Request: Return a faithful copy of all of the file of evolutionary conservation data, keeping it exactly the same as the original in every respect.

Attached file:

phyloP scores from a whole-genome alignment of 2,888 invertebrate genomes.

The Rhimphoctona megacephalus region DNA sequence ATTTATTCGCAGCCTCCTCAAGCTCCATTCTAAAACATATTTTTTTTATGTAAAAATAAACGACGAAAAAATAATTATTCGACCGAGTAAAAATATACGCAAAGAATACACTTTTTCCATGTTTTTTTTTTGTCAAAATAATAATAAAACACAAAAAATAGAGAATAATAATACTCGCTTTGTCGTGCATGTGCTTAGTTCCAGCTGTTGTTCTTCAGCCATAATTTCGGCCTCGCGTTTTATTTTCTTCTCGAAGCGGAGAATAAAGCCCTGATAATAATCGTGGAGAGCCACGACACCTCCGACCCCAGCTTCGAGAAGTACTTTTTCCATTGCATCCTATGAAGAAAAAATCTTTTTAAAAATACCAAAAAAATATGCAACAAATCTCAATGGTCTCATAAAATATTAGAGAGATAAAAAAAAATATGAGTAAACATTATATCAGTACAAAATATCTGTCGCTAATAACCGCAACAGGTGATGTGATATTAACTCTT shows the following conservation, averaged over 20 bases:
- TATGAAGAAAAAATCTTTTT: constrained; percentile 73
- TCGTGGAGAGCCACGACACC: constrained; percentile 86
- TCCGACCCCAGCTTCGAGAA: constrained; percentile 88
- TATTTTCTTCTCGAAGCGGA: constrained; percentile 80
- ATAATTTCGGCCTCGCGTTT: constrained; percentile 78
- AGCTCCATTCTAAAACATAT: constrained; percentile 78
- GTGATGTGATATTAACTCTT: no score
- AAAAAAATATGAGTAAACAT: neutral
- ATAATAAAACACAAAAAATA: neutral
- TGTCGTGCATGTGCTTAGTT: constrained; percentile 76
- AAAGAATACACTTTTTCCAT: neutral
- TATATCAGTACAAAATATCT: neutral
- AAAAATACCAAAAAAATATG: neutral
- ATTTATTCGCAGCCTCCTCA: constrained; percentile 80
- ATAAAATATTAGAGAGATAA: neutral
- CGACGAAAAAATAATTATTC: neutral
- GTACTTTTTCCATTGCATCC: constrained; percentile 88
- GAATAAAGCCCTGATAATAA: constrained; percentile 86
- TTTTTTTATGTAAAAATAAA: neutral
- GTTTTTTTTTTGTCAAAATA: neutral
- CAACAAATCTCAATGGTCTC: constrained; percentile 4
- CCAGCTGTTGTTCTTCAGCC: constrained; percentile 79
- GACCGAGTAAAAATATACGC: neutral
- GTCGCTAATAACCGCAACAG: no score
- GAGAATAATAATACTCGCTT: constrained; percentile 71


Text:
phyloP scores from a whole-genome alignment of 2,888 invertebrate genomes.

The Rhimphoctona megacephalus region DNA sequence ATTTATTCGCAGCCTCCTCAAGCTCCATTCTAAAACATATTTTTTTTATGTAAAAATAAACGACGAAAAAATAATTATTCGACCGAGTAAAAATATACGCAAAGAATACACTTTTTCCATGTTTTTTTTTTGTCAAAATAATAATAAAACACAAAAAATAGAGAATAATAATACTCGCTTTGTCGTGCATGTGCTTAGTTCCAGCTGTTGTTCTTCAGCCATAATTTCGGCCTCGCGTTTTATTTTCTTCTCGAAGCGGAGAATAAAGCCCTGATAATAATCGTGGAGAGCCACGACACCTCCGACCCCAGCTTCGAGAAGTACTTTTTCCATTGCATCCTATGAAGAAAAAATCTTTTTAAAAATACCAAAAAAATATGCAACAAATCTCAATGGTCTCATAAAATATTAGAGAGATAAAAAAAAATATGAGTAAACATTATATCAGTACAAAATATCTGTCGCTAATAACCGCAACAGGTGATGTGATATTAACTCTT shows the following conservation, averaged over 20 bases:
- TATGAAGAAAAAATCTTTTT: constrained; percentile 73
- TCGTGGAGAGCCACGACACC: constrained; percentile 86
- TCCGACCCCAGCTTCGAGAA: constrained; percentile 88
- TATTTTCTTCTCGAAGCGGA: constrained; percentile 80
- ATAATTTCGGCCTCGCGTTT: constrained; percentile 78
- AGCTCCATTCTAAAACATAT: constrained; percentile 78
- GTGATGTGATATTAACTCTT: no score
- AAAAAAATATGAGTAAACAT: neutral
- ATAATAAAACACAAAAAATA: neutral
- TGTCGTGCATGTGCTTAGTT: constrained; percentile 76
- AAAGAATACACTTTTTCCAT: neutral
- TATATCAGTACAAAATATCT: neutral
- AAAAATACCAAAAAAATATG: neutral
- ATTTATTCGCAGCCTCCTCA: constrained; percentile 80
- ATAAAATATTAGAGAGATAA: neutral
- CGACGAAAAAATAATTATTC: neutral
- GTACTTTTTCCATTGCATCC: constrained; percentile 88
- GAATAAAGCCCTGATAATAA: constrained; percentile 86
- TTTTTTTATGTAAAAATAAA: neutral
- GTTTTTTTTTTGTCAAAATA: neutral
- CAACAAATCTCAATGGTCTC: constrained; percentile 4
- CCAGCTGTTGTTCTTCAGCC: constrained; percentile 79
- GACCGAGTAAAAATATACGC: neutral
- GTCGCTAATAACCGCAACAG: no score
- GAGAATAATAATACTCGCTT: constrained; percentile 71